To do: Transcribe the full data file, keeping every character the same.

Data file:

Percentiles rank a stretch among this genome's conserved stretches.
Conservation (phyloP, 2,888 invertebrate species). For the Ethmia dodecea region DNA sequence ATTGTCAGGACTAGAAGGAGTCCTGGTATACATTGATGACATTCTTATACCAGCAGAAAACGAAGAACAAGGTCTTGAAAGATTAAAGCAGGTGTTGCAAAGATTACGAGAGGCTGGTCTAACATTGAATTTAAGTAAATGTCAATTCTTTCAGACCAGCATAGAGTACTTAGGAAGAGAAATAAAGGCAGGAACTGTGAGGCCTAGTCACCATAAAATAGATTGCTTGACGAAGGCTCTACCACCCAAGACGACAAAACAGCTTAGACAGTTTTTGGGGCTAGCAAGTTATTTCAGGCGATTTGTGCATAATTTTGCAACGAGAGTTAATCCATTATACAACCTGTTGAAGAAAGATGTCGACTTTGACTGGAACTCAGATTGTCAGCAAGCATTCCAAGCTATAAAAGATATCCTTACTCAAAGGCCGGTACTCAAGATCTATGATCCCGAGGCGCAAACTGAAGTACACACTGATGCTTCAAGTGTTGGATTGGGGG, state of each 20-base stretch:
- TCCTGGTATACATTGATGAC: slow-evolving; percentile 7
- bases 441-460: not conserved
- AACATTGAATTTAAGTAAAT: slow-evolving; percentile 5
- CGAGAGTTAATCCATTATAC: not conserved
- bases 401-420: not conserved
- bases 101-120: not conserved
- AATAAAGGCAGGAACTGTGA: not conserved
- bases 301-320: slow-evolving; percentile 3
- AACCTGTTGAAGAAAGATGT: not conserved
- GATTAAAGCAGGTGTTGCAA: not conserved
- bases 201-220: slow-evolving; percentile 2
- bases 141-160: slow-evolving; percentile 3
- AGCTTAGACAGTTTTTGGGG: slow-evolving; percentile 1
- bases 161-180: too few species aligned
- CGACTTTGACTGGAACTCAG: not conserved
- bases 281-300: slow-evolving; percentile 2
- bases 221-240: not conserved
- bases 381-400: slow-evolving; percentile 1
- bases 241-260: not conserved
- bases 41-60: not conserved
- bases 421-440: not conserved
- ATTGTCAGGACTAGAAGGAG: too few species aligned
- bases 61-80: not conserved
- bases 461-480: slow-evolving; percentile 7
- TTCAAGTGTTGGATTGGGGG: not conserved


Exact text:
Percentiles rank a stretch among this genome's conserved stretches.
Conservation (phyloP, 2,888 invertebrate species). For the Ethmia dodecea region DNA sequence ATTGTCAGGACTAGAAGGAGTCCTGGTATACATTGATGACATTCTTATACCAGCAGAAAACGAAGAACAAGGTCTTGAAAGATTAAAGCAGGTGTTGCAAAGATTACGAGAGGCTGGTCTAACATTGAATTTAAGTAAATGTCAATTCTTTCAGACCAGCATAGAGTACTTAGGAAGAGAAATAAAGGCAGGAACTGTGAGGCCTAGTCACCATAAAATAGATTGCTTGACGAAGGCTCTACCACCCAAGACGACAAAACAGCTTAGACAGTTTTTGGGGCTAGCAAGTTATTTCAGGCGATTTGTGCATAATTTTGCAACGAGAGTTAATCCATTATACAACCTGTTGAAGAAAGATGTCGACTTTGACTGGAACTCAGATTGTCAGCAAGCATTCCAAGCTATAAAAGATATCCTTACTCAAAGGCCGGTACTCAAGATCTATGATCCCGAGGCGCAAACTGAAGTACACACTGATGCTTCAAGTGTTGGATTGGGGG, state of each 20-base stretch:
- TCCTGGTATACATTGATGAC: slow-evolving; percentile 7
- bases 441-460: not conserved
- AACATTGAATTTAAGTAAAT: slow-evolving; percentile 5
- CGAGAGTTAATCCATTATAC: not conserved
- bases 401-420: not conserved
- bases 101-120: not conserved
- AATAAAGGCAGGAACTGTGA: not conserved
- bases 301-320: slow-evolving; percentile 3
- AACCTGTTGAAGAAAGATGT: not conserved
- GATTAAAGCAGGTGTTGCAA: not conserved
- bases 201-220: slow-evolving; percentile 2
- bases 141-160: slow-evolving; percentile 3
- AGCTTAGACAGTTTTTGGGG: slow-evolving; percentile 1
- bases 161-180: too few species aligned
- CGACTTTGACTGGAACTCAG: not conserved
- bases 281-300: slow-evolving; percentile 2
- bases 221-240: not conserved
- bases 381-400: slow-evolving; percentile 1
- bases 241-260: not conserved
- bases 41-60: not conserved
- bases 421-440: not conserved
- ATTGTCAGGACTAGAAGGAG: too few species aligned
- bases 61-80: not conserved
- bases 461-480: slow-evolving; percentile 7
- TTCAAGTGTTGGATTGGGGG: not conserved